The reasons why modern Biblical scholarship can be useful to and should be critically appropriated by Orthodox Christians today are multiple.
First, from the standpoint of apologetics, it can break down significant barriers for a Protestant seeking to understand Orthodoxy. If Sola Scriptura is impossible, yet the Orthodox exegesis of Scripture is also impossible, then perhaps no Christian group is true and Christianity is either false or in need of a divine restoration? Even if a Protestant becomes convinced logically that Sola Scriptura is unworkable, he may well set that aside if he is convinced that Orthodoxy cannot reconcile its teachings with the Holy Scriptures.
Second, the results of scholarly study can confirm, in specific ways, that the Church is led by the Holy Spirit. Some of the findings of modern scholarship demonstrate Orthodox teaching conclusively, with information from the Ancient Near East that could not have been known to the Fathers. For example, the Church teaches that the creation is a temple, and mankind is its priesthood. Studies from the Ancient Near Eastern world have confirmed that Genesis 1 takes the pattern for temple-building in the ancient world and paints creation as God’s Temple—with humankind as the image, the bearers of the Divine Presence.
Third, the Scriptures belong to the Orthodox Church. It has been a great displeasure of mine to watch Orthodox Christians declare proudly that the Old Testament has been historically annihilated and therefore must be interpreted allegorically. Brothers, this should not be! The Old Testament, like the New, is the sacred history of the birth of the Church and must be treated reverently. An allegorical reading of Israel’s story depends on its historicity. The Scriptures are typological because history is typological, and the one who assumed flesh from the womb of the Virgin is the author of history. If the Scriptures are truly the property of the Church, then Orthodox Christians must be at the forefront of their defense.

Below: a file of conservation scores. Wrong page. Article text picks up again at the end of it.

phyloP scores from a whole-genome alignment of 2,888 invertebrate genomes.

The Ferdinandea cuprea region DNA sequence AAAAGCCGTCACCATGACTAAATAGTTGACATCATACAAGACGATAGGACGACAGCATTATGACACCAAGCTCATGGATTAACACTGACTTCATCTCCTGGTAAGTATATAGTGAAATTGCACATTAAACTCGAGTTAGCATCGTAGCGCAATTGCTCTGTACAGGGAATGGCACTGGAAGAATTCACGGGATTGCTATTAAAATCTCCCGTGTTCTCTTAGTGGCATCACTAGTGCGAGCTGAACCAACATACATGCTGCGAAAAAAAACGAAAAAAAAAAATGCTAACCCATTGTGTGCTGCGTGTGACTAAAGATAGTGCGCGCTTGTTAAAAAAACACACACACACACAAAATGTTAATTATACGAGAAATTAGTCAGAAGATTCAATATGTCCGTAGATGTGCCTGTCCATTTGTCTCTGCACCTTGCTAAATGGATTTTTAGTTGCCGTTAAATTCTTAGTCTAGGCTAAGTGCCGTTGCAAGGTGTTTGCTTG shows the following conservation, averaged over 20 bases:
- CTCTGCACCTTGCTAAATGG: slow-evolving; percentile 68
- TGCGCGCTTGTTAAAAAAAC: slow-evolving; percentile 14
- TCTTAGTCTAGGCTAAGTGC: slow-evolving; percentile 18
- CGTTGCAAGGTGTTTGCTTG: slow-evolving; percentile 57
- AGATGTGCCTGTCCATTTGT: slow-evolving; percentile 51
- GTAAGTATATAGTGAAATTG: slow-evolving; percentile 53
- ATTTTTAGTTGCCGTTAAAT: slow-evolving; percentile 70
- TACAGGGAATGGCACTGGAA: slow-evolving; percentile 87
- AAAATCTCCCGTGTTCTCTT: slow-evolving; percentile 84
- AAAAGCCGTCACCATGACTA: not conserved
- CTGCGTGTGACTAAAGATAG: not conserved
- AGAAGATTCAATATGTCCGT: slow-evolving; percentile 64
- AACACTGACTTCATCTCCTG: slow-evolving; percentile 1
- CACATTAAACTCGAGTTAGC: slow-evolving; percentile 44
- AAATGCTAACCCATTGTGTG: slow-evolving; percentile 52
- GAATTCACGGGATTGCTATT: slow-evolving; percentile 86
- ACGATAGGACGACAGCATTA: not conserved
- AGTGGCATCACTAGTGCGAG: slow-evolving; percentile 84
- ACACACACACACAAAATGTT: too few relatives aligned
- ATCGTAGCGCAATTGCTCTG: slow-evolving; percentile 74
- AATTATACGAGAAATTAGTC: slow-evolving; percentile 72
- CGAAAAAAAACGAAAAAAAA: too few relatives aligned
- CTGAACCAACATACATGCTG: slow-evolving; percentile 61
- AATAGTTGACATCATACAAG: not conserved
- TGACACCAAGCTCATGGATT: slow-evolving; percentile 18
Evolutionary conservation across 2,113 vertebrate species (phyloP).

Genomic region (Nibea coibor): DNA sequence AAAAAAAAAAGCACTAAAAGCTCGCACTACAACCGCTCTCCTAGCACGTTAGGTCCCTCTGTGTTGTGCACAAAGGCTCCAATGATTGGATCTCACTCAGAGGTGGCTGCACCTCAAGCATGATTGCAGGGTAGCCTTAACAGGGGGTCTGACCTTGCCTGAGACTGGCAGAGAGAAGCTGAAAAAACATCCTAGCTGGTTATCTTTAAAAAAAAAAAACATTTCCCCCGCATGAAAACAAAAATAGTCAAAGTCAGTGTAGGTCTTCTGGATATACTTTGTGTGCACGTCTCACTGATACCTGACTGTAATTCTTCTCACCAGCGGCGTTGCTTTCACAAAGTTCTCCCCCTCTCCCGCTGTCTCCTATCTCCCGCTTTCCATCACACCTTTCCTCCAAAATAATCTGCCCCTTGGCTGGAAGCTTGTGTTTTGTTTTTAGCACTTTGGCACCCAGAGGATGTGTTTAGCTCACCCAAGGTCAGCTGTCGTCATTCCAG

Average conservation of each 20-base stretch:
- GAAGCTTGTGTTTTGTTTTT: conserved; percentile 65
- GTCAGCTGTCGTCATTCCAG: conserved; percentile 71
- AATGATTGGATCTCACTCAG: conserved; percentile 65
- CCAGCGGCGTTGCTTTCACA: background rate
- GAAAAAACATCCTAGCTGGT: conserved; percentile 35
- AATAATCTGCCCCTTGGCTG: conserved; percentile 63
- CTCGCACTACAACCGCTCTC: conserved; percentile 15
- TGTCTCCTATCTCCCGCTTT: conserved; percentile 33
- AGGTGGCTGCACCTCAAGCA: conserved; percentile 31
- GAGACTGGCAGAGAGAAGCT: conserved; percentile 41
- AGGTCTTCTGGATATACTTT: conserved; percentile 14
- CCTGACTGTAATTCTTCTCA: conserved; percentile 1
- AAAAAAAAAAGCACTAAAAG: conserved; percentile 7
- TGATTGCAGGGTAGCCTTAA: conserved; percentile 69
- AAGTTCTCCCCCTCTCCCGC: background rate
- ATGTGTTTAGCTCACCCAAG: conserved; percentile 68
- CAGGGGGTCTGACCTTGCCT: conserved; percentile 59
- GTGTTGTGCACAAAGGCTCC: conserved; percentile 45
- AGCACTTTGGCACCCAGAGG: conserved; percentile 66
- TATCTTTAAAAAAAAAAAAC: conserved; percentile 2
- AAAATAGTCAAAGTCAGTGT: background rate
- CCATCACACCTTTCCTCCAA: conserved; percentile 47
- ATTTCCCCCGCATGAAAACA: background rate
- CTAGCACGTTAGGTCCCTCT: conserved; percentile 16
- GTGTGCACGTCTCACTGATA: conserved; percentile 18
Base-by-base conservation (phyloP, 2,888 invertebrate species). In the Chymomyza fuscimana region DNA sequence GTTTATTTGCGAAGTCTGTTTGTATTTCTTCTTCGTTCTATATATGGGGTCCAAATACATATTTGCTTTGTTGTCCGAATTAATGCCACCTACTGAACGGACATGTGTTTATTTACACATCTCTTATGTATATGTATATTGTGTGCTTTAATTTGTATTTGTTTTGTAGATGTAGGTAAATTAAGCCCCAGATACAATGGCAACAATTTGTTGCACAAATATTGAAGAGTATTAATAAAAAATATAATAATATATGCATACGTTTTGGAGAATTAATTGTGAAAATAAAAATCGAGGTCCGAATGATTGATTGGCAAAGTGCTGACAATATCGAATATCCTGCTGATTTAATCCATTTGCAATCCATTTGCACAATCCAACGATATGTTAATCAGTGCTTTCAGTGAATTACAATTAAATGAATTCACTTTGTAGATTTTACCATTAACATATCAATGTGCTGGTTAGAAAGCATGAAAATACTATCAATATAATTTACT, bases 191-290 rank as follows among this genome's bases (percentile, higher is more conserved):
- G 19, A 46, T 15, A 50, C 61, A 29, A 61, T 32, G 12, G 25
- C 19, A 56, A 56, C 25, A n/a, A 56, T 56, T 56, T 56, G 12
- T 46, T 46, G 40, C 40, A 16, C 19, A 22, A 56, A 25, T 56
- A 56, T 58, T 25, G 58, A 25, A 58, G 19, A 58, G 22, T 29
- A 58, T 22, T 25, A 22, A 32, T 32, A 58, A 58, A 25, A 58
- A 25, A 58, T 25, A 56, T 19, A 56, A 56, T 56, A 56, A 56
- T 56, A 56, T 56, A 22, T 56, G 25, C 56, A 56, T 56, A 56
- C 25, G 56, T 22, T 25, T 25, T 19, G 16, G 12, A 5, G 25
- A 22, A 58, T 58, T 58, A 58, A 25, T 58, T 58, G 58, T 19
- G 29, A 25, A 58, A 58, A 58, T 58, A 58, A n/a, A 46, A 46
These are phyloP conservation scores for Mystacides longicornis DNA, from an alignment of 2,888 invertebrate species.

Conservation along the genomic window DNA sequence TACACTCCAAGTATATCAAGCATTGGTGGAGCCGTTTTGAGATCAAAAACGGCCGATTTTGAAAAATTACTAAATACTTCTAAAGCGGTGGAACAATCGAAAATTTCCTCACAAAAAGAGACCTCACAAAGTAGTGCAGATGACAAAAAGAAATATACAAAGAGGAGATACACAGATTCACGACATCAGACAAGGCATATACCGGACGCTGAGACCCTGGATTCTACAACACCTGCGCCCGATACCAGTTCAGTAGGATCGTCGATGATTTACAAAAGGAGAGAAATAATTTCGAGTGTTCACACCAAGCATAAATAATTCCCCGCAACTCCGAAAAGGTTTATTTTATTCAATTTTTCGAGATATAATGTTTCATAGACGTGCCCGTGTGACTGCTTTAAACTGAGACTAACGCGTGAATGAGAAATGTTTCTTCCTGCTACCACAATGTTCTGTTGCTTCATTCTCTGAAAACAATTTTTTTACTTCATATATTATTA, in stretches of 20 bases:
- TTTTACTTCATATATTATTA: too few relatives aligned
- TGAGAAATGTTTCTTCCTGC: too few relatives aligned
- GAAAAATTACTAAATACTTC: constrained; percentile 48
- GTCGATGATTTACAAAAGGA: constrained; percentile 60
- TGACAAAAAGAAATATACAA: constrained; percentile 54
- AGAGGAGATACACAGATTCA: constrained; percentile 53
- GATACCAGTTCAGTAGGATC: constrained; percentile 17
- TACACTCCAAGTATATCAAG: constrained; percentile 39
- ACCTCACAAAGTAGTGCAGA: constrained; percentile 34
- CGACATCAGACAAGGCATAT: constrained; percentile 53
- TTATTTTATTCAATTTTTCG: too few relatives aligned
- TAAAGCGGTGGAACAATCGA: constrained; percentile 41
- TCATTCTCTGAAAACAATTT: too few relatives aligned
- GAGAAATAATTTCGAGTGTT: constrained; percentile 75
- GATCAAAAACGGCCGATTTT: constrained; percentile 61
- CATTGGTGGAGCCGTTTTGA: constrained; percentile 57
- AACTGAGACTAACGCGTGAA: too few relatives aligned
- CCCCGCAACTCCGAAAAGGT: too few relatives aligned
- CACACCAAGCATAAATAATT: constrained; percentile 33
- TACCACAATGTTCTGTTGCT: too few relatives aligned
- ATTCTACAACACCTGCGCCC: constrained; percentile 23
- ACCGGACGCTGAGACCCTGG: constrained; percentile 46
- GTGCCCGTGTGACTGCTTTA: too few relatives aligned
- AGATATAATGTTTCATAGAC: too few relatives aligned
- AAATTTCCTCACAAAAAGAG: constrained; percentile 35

Fourth, due to the printing press, Orthodox Christians have better access to the Scriptures than they ever have in the history of the Church. This enables us to more thoroughly fulfill the words of St. Innocent of Alaska:
First of all, a Christian must thoroughly study the foundations of the Christian faith. To that end, you must read and reread the Holy Scriptures on a regular basis, especially the books of the New Testament. You must not only learn their contents but also develop an interest in their origin, who wrote them and when, how they were preserved and have been handed down to us, and why they are called Divine and Sacred.
Fifth, studying the Scriptures from an academic perspective is enjoyable. While we must always remember that the purpose of reading Scripture is growth in holiness, we can develop our love for the inspired words by studying it in its ancient context and personally working to appropriate these insights within an Orthodox world-view. This can be used to develop a habit of immersing yourself in the Scriptures—Moses, the Prophets, the Psalms, and the New Testament—which will inspire you to awe-full worship of the One who blessed the world in Abraham’s seed, who is the true Messiah of Israel.
Orthodox Christians can study Biblical scholarship both carefully and critically.
Ideally, it should be done once a person has developed a thorough Orthodox world-view. Orthodoxy, in the words of Fr. Andrew Phillips, must be “in your bones and blood.” Do not remain a neophyte. Truly become Orthodox before critically appropriating the work of non-Orthodox scholarship. Even as academic study must be undertaken critically and in a spirit of obedience to the Church, such study can be of great benefit—both for ourselves and for others.